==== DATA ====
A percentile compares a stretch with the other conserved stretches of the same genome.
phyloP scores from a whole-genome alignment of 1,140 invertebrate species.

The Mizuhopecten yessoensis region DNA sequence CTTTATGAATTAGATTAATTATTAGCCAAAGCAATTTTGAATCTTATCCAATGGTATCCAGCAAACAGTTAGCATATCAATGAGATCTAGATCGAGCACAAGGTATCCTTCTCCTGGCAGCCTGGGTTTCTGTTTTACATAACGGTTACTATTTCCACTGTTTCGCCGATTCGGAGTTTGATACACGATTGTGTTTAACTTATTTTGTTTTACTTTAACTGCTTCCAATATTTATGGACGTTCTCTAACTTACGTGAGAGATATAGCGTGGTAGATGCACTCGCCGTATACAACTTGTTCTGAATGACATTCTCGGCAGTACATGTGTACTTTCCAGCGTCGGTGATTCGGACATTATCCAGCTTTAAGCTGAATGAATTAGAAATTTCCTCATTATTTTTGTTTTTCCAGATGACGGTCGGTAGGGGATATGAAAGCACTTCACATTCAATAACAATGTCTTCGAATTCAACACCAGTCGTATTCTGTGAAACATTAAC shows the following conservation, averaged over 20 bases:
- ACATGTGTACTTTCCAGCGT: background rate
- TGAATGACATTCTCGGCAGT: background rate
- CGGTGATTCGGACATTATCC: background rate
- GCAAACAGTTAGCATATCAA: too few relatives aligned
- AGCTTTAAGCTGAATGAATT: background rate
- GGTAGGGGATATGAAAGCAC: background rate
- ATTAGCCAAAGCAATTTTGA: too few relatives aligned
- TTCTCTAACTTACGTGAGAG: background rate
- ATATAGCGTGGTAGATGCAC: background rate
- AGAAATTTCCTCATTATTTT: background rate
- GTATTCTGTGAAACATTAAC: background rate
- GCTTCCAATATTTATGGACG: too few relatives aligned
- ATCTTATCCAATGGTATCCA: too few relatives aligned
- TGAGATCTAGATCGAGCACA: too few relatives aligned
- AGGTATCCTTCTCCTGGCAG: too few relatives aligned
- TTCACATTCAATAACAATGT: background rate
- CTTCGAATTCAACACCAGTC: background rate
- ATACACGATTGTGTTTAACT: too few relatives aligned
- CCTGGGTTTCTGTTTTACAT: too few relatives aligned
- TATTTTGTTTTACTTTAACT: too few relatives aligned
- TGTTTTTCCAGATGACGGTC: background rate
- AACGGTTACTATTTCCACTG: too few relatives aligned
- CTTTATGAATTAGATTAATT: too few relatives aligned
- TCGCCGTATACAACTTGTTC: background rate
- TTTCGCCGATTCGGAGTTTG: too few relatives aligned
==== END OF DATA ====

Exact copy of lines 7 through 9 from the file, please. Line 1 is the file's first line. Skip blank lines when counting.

- GCAAACAGTTAGCATATCAA: too few relatives aligned
- AGCTTTAAGCTGAATGAATT: background rate
- GGTAGGGGATATGAAAGCAC: background rate